Just Slow Down and See

•November 28, 2014 • Leave a Comment

We live in such a Me-centered world. Everyone is “Going for it”, “Having it all”, and “Creating Success and Prosperity”.

What a bunch of arrogant schmucks we are. We humans, especially we white anglos, have a lot of power and can do a lot with it. We don’t have to look far to see the positive and unfortunately negative consequences of our power and arrogance.

However this fantasy of “Having it all” and “Creating our success and prosperity” is even over the top for us.

I think we fortunate humans who try to make art — artists and artist wannabees — realize how little is actually under our egoic control.

We can’t just be creative because we want to be, turning it on and off at will. Creativity is actually a result of surrender. Creativity occurs when we allow it to occur by letting all our other desires fade to the background.

I’m not talking about something unknown to us here. I make a living as a programmer, one of the most left-brain professions one could have, and yet every programmer I talk to nods their head and knows what I’m talking about when I talk about mulling over a difficult problem all day and how the solution automatically comes to me when I’ve left work and I’m walking to my car.

Being an arrogant, white anglo myself I am constantly humbled and consequently immensely grateful to have the very good fortune to have creativity come to me whether invited or uninvited.

This was made acutely aware to me on Thanksgiving morning. I drove out to Eldorado Canyon that morning under a beautiful sunrise. I wanted to be there post-sunrise to catch the beautiful reflections of the canyon in South Boulder Creek. When I arrived at “Eldo”, the Sun was up but already going behind some clouds. I wandered along the creek “trying” to make photos, but without the beautiful golden reflections I didn’t feel very inspired. When it was clear there would be no sun for some time, I gave up and put my attention on the trees. Again I didn’t feel I was getting much but I would try to make photographs of things that looked interesting to me.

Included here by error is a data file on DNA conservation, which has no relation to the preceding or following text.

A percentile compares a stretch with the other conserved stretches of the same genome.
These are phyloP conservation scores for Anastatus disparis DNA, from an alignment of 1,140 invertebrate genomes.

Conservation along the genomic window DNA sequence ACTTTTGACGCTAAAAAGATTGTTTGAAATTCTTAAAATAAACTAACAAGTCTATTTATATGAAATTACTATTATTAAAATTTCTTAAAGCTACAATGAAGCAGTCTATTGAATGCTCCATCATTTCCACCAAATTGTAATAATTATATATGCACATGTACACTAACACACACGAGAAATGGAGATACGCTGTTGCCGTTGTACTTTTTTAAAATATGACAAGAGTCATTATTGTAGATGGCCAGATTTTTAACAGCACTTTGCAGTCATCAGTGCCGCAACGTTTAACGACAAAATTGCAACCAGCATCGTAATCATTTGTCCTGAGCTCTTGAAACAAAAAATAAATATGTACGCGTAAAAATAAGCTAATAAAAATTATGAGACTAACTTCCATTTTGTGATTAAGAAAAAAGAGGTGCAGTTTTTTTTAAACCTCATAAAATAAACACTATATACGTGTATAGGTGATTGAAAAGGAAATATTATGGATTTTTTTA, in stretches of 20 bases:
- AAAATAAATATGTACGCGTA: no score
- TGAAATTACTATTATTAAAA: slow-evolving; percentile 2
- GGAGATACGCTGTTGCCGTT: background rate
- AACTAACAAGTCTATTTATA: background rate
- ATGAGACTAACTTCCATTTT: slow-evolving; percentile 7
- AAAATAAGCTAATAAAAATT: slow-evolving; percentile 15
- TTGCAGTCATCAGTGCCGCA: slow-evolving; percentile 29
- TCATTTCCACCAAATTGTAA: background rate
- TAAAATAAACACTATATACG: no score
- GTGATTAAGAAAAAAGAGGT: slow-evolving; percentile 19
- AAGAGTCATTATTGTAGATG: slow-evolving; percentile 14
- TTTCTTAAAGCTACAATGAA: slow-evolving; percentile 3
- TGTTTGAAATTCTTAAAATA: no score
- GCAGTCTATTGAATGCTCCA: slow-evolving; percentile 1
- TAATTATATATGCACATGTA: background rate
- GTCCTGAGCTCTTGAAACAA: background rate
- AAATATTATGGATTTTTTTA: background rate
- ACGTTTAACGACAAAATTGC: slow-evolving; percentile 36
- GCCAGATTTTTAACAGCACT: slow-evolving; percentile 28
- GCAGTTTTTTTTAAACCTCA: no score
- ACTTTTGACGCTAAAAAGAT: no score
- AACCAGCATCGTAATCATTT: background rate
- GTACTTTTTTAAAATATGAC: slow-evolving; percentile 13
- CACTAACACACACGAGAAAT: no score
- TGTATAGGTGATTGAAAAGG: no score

I wandered around for awhile not being very satisfied with anything, and finally gave up and went home. As I was taking my camera off of the tripod, I noticed that I had mistakenly set my camera to take tiffs instead of raw captures. Not only did I not take any good photos, I’d have even fewer options to work with them now. At least they weren’t jpegs.

This is the arrogant knowledgeable photographer speaking: “I know what I want. I know what I’m looking for,” and so forth.

Well, whether I deserved it or not, the Creativity Gods sure paid me a visit this morning. I’m very conscious of not wanting to copy another photographer or even just copy myself so apparently being thrown out of my comfort zone really worked. I realized that I composed these images, set the lens opening and shutter speed but beyond that I can’t take any credit for these photographs. They really happened in spite of myself.

I Don’t Suffer for my Art

•August 24, 2014 • 4 Comments

In my late teens and early 20s my joy was wandering New York streets with a camera or two and snapping photos of people on the street. One day I found myself concentrating on photographing people’s hard times, and I quickly stopped myself. In a crowded dirty city like New York, suffering was all around us and I felt that it was too easy to make sad photographs that would move people. I said to myself that suffering wasn’t all of my reality. There is also joy and excitement in my life and I should express that in my photographs.

Many years later those thoughts still motivate me. I want my images to uplift you, make you happy and bring you peace.

These memories come up today because I’m seeing so much of contemporary “Art” photography not only focusing on people’s suffering, but being self portraits of the individual photographer’s suffering. I’m not immune to suffering. I tried to kill myself at three by running in front of a car. Suffering among us is very real, but I think that glorifying one’s own suffering is a selfish act of self indulgence that at best makes me laugh, but really makes me sad.

There’s so much real suffering in the world, in Gaza, in Africa, in Ukraine and even in the richest country in the world, my United States. Lets get some perspective here!

Bye Bye Blog

•July 9, 2014 • 2 Comments

I less and less interested in talking about photography these days and more and more interested in looking at and taking photographs. So, I think it’s time to give this blog
a rest. As a parting post, I’ll show some of the new directions that I’m experimenting with.

You can keep up with my photographic work on my Dan Baumbach Photography Facebook page.

Who knows, now maybe I’ll be inspired to write something.
















Thank you for taking the time to look at this.

– Dan